Built in 1955 on the ruins of an ancient church, the teardrop-shaped structure commands a breathtaking view of the eastern walls of Jerusalem's Old City. According to Christian tradition, Jesus, knowing his prophetic message would be rejected, wept here as he viewed the illusion of a tranquil city that, in fact, was bitterly divided, its Jewish population suffering under a brutal Roman occupation.
Outside the church, tourists lower their heads in quiet prayer for peace in Jerusalem.
The scene contrasts sharply with images in the Israeli and international media that have regularly reported millennium celebrations with sensational stories about deranged Christian tourists or fringe groups who may carry out violent acts to hasten Jesus' "second coming."
Yet this group of Christians, who has come to Israel on a combined pilgrimage and study tour organized by the California-based Centre for the Study of Biblical Research, was surprisingly undeterred by Israel's recent crackdown and deportation of some fringe Christian groups. Some even defended the government's actions, but warned that Israel must be careful not to stereotype all 2.5 million Christian pilgrims expected next year as dangerous.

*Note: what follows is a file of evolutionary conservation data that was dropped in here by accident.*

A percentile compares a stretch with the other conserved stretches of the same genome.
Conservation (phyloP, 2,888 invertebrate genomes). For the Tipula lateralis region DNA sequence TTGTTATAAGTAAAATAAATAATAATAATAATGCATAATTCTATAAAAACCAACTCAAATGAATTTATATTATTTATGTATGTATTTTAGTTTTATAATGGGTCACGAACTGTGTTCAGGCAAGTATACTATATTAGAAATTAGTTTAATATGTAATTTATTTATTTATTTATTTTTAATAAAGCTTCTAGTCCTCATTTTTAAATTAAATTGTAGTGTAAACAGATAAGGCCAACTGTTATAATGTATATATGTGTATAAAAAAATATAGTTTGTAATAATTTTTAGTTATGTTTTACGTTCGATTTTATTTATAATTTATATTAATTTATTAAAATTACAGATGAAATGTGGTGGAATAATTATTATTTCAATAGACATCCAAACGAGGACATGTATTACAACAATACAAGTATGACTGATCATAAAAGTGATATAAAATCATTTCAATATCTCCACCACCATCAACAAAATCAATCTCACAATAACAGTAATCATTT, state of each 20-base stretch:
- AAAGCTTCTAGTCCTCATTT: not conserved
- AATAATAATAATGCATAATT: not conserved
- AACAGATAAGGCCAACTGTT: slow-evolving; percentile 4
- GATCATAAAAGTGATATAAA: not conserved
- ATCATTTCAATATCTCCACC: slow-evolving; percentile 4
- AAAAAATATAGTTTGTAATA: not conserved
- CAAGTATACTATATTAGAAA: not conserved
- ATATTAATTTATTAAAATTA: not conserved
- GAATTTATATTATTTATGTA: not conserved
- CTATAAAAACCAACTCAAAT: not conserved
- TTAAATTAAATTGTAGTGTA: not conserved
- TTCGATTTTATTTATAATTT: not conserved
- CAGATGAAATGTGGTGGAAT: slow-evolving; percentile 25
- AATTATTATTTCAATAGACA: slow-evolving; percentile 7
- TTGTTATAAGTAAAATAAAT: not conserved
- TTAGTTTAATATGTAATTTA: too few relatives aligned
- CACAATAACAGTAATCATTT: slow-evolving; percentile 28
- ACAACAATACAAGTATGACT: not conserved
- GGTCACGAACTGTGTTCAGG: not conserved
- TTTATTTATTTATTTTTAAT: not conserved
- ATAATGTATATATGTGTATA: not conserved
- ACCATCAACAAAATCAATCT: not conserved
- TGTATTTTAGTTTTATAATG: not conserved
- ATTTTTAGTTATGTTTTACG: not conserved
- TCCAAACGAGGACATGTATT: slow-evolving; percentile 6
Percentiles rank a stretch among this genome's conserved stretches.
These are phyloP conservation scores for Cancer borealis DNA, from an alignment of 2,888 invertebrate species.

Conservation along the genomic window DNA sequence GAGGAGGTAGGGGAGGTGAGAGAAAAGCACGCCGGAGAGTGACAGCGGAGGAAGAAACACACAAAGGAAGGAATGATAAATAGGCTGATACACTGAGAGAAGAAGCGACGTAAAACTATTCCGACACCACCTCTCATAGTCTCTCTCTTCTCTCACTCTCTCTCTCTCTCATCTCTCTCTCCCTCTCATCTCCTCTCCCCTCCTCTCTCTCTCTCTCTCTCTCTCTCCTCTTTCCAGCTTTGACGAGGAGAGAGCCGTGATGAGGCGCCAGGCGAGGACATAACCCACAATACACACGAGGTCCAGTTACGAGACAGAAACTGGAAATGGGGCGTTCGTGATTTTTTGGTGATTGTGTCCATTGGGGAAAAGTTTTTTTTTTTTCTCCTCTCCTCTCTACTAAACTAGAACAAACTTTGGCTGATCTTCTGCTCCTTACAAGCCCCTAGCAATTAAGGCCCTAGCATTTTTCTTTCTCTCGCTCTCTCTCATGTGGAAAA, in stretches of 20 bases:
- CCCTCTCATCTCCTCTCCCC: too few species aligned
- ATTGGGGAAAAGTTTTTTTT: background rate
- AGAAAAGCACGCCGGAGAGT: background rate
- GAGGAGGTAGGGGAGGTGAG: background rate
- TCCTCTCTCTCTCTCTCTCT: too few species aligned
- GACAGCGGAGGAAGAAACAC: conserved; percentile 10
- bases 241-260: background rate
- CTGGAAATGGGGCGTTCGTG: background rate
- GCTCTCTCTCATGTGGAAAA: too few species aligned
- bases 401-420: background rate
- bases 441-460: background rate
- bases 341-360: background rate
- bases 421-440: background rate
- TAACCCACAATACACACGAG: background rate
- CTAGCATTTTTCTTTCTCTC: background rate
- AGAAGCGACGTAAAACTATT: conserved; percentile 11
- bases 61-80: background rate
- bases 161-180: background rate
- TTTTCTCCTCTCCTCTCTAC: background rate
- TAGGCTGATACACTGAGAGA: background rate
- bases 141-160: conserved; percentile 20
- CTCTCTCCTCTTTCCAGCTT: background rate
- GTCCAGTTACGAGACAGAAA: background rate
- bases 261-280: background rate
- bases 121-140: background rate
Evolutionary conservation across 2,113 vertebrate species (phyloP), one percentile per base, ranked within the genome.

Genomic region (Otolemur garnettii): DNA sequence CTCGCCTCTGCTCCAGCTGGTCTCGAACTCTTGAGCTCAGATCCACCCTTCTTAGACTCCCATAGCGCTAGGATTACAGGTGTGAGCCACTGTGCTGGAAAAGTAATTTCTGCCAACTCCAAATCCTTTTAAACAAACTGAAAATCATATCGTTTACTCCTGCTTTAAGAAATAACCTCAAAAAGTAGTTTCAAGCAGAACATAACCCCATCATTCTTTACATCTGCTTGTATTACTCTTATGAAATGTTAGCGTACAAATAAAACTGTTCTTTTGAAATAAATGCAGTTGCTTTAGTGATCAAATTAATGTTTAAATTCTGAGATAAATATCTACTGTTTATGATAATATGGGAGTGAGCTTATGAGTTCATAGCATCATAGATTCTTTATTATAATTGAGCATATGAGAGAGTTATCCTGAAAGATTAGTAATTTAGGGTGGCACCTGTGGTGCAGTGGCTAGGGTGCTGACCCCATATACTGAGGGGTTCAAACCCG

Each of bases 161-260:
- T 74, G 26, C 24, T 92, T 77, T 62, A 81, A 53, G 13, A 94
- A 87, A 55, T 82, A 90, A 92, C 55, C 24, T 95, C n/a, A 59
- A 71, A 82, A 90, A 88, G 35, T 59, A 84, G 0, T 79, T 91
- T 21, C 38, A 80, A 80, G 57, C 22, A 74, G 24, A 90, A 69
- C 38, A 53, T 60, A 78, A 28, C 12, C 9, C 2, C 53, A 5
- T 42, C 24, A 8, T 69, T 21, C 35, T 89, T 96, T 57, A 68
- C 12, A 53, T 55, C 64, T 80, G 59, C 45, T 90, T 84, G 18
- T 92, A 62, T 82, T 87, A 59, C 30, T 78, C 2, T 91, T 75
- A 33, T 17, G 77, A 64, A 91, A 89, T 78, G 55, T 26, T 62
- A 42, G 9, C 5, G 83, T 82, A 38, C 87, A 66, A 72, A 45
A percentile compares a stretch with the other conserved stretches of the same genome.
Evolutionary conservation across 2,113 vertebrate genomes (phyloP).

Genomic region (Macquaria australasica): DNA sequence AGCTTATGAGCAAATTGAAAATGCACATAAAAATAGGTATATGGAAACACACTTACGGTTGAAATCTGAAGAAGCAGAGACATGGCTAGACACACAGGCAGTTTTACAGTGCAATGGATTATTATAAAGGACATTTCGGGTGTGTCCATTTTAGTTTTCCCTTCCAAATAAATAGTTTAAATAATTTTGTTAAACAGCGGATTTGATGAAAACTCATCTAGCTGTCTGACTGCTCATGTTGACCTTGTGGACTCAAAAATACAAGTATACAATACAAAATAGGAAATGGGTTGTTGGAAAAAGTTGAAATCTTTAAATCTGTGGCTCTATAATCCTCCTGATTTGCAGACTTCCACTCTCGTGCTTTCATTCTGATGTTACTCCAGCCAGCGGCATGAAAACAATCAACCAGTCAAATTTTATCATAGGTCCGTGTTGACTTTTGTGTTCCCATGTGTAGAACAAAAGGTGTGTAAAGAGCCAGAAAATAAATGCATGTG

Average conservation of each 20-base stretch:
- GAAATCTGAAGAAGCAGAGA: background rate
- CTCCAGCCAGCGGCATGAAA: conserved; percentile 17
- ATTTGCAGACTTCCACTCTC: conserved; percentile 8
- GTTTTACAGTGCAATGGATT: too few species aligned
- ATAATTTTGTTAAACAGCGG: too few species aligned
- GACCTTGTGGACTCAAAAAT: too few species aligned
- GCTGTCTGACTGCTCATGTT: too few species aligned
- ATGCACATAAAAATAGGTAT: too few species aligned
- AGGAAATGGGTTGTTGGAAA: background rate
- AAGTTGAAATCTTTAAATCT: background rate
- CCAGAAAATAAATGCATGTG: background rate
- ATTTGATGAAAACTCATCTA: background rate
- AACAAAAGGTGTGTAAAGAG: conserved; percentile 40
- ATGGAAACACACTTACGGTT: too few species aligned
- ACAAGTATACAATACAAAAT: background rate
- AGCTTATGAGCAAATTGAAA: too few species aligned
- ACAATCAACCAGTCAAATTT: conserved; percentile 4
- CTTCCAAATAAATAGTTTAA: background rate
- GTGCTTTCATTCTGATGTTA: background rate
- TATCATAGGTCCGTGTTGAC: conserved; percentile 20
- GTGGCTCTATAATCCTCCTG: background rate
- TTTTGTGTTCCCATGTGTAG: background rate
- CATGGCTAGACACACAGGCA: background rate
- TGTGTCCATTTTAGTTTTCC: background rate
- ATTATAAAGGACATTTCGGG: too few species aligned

"This is a Jewish state, and we are guests in the Jewish state," said Bill Bean, an ordained minister and director of the center. "Christians are invited to this land if they don't break the law. If Christians are going to come here and break the law, then they shouldn't be here."
For many, the main concern about the way Israel is handling millennialist threats is that Israelis do not really understand the differences between Christian denominations.
"As you have Reform, Conservative and Orthodox Jewry, we have many, many denominations," Bean said. "It would be nice if someone in the government or the Ministry of Religious Affairs would take time to talk to people who really are legitimate in this field to learn from them about the different groups."
Although millennium observers and experts acknowledge that Israel must take threats of fanaticism seriously, some are concerned about the way Israel has handled the situation so far.